Study after study reinforces that remote workers enjoy greater job satisfaction, work/life balance, and are more productive. As more organizations embrace the benefits of a remote workforce, they also recognize that leading a virtual team comes with unique challenges. New leaders may struggle with using traditional management techniques for building team spirit in a virtual environment. Additionally, they often report feeling unsure about how to create a sense of connectedness and rapport amongst their virtual team.
Leading a virtual team requires both leaders and team members to be intentional about building relationships with one another. The leader must create opportunities for team-building and personal connections. Here are a few ideas for building team spirit on a remote team:
Define the culture—Much like the way you define the company culture based on the company’s values, you’ll want to extend that to your virtual team as well. There may be some additional values you’ll want to define that specifically relate to the virtual team. For example, work-life balance, defining priorities, communication expectations, etc.
Lead by example—One important aspect of connecting with a virtual team is to be visible often by video. This isn’t always a comfortable experience for people who are new to remote working. It’s up to the leader to set the example by being camera-on as much as possible. The leader can also make this a more comfortable experience by expressing that the importance is on staying connected, not on looking camera-ready at all times. There’s likely no need to get dressed up in a suit and tie just to appear professional on camera.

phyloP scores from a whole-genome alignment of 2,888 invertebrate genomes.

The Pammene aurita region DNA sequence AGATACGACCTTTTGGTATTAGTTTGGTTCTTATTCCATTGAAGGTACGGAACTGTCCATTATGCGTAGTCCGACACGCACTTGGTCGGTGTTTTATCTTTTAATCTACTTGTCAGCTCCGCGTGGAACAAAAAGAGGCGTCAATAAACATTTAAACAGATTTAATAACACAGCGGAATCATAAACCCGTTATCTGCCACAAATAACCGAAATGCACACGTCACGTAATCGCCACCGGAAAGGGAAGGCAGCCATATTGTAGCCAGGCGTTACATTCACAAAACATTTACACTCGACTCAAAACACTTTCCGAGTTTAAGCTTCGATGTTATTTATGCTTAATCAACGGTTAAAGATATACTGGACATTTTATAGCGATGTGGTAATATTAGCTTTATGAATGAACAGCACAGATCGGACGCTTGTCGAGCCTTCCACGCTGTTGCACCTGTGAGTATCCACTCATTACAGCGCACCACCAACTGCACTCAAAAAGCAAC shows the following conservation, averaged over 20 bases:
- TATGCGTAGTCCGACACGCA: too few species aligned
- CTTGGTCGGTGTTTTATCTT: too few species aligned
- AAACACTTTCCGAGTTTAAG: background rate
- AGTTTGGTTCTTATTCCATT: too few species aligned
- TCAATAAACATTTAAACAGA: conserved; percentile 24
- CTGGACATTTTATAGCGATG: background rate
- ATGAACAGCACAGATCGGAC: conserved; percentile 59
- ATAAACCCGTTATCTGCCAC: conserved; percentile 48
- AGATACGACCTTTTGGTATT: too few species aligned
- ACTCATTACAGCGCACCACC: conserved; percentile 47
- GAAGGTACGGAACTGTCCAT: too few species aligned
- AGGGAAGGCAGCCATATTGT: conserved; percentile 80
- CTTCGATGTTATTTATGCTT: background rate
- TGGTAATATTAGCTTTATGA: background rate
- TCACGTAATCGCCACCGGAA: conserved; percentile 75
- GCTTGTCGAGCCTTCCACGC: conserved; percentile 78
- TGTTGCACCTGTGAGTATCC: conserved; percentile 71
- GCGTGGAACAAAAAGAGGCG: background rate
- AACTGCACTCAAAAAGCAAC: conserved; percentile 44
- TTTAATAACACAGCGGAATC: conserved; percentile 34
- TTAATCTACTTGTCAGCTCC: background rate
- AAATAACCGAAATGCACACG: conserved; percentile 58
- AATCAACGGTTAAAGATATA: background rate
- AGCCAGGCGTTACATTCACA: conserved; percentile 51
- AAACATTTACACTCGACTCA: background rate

Invest in the team—One benefit of virtual teams is reduced cost for the organization. Re-allocate those savings by bringing the team together in person on regular basis. Planning quarterly or semi-annual team-building activities and time to socialize together will be an investment in the foundation of their relationships.
Go the extra mile to mirror in-person experiences—Be intentional about including remote teams in activities that in-office teams are having together. From office celebrations and spirit days to Halloween costume contests, etc., it can be easy for the virtual team to feel left out of the company experience. Always think of ways that the in-office celebrations can be extended to the virtual team where possible.
Challenges—From corporate wellness step challenges to online games, creating offline challenges can make employees feel connected to one another in a unique way. This gives them a shared goal, fun competition, and opportunities to interact about something other than work.
Virtual Water Cooler—Many virtual employees report missing out on the little things like non-work related small talk at the coffee station in the mornings. As you work to build up the informal connections, it can be very effective to add a channel to your preferred collaboration tech (Microsoft Teams, Slack, etc.) that is solely related to non-work related chat. Personal achievement updates, funny experiences with the kids, pics of team members’ pets, etc., all help team members build deeper connections to learn more about one another.
The common theme across all of these ideas is to replicate as much of the in-office team experience as possible. It will take a bit more thought and creativity, but your virtual teams will feel more included and connected than ever.